Picking up from Adare or Limerick city, we head west to Curraghchase forest park..
Curragh House was built in 1657 by Vere Hunt, an officer in Oliver Cromwell‘s army and a descendant of the Earl of Oxford, who traced their lineage to Aubrey de Vere I, a tenant-in-chief in England of William the Conqueror in 1086. Hunt was granted the land, which consisted of 380 acres (1.5 km2) originally owned by John Fitzgerald, as one of the Cromwellian plantations.
Across the lake a monument to the de Vere family stands on a small hill. Near the house, there is a small cemetery to the de Vere’s family pets.
The house was accidentally destroyed by fire in December 1941. The grounds at Curraghchase were bought by the State in 1957 and the property is now used as a public amenity and includes tourist trails, camping and caravan park facilities, which make the area a popular tourist attraction.
Followed by tea and scones at De Vere café
Then on to the flying boat museum in Foynes harbour village this is an excellent attraction.
Home to the world’s only full-size replica of a B314 flying boat.
Discover the era of transatlantic passenger flights, the invention of Irish Coffee, and the maritime history of the majestic River Shannon followed by lunch then down the coast road to Bally Longford to historical carrigfoyle castle.
Carrigafoyle Castle is a very fine example of 15th century building. The castle was strongly built and ingeniously situated. Standing on the edge of the Shannon estuary on what was originally an island, Carrigafoyle Castle rises to five storeys with vaults over the second and fourth storeys. An unusually wide spiral stairs ascends in one corner of the tower which has small rooms as well as the main living spaces opening off it. The stone bawn wall at the foot of the castle contained a boat dock. One of the turrets in this wall seems to have been used as a dovecot where pigeons were kept for food.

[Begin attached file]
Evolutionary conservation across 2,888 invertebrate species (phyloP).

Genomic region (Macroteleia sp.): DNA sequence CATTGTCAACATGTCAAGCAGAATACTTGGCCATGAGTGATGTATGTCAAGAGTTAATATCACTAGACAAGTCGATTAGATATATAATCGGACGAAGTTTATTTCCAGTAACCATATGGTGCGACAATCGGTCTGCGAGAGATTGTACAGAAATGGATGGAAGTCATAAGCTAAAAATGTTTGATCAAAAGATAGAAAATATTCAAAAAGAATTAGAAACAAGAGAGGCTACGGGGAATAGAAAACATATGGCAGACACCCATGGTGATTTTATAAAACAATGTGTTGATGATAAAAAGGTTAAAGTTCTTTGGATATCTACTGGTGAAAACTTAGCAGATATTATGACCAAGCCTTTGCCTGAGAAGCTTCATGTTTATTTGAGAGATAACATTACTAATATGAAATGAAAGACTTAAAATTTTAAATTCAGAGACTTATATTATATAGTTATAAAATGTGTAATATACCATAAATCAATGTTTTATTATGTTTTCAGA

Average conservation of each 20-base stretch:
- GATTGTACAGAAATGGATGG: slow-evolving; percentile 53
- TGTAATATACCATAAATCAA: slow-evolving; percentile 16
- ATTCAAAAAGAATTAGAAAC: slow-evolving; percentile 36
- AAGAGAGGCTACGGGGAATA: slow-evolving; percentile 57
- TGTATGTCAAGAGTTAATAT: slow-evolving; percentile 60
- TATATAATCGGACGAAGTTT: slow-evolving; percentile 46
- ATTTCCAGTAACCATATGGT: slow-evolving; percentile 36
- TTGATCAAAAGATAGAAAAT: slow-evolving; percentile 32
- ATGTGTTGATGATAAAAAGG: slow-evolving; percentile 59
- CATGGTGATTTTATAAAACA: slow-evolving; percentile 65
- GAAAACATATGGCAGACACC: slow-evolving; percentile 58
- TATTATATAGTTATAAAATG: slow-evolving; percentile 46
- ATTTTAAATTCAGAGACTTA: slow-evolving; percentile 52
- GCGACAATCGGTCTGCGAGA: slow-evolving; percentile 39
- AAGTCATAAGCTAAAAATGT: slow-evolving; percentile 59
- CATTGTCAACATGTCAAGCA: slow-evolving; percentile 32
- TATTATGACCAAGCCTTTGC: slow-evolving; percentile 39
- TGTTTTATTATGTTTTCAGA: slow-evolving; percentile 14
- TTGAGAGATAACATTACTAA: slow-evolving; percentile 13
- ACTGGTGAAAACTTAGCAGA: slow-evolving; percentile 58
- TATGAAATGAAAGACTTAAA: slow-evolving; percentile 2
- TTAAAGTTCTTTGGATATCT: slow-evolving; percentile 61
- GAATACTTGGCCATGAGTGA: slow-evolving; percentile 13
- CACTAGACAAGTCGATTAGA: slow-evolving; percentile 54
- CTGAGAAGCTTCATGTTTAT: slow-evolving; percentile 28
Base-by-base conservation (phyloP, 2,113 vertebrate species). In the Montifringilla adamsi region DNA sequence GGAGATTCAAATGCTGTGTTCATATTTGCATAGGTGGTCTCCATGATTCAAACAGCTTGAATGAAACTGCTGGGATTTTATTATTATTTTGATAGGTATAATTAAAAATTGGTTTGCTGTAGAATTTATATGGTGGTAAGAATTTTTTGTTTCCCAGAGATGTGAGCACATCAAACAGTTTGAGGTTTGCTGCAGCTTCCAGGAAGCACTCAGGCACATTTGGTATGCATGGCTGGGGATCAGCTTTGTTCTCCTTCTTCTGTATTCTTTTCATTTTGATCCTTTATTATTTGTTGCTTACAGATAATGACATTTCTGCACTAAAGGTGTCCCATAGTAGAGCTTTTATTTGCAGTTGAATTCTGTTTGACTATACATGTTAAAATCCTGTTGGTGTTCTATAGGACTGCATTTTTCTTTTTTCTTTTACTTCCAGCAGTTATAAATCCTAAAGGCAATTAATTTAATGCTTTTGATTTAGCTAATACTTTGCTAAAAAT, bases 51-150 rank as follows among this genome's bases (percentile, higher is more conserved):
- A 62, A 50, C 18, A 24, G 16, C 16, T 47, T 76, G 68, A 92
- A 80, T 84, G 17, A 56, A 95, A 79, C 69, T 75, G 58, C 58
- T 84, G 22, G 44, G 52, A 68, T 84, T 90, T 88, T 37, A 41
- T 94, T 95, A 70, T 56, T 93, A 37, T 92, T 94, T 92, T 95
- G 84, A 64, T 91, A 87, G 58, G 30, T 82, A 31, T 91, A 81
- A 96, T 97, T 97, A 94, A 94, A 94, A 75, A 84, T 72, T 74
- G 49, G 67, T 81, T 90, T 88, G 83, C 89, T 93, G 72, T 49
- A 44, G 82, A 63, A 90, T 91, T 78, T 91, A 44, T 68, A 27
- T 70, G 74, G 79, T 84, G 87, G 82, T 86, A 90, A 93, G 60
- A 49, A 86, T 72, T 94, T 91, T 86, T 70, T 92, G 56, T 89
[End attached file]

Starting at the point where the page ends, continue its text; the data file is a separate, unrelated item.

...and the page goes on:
Carrigafoyle Castle was the main stronghold of the O Connor Kerry, the principal chieftain of this barony named after him. For 400 years they were an important part of the ever changing political and military jigsaw of those times. From here O Connor Kerry was able to intercept ships going up the Shannon to Limerick, board them and take a part of their cargo. This practice continued until the middle of the 16th century.
In the Desmond wars in 1580, the castle came under fire from naval artillery on land and sea, under the command of Sir William Pelham. Following a two day siege the castle was breached and taken on Palm Sunday 1580. All the occupants, comprising nineteen Spanish and fifty Irish were massacred. Opposite the castle is the medieval Church of Carrigafoyle which is built in the same style as the castle followed by tea at the local traditional farmhouse b & b and back to adare at aprox 6 pm.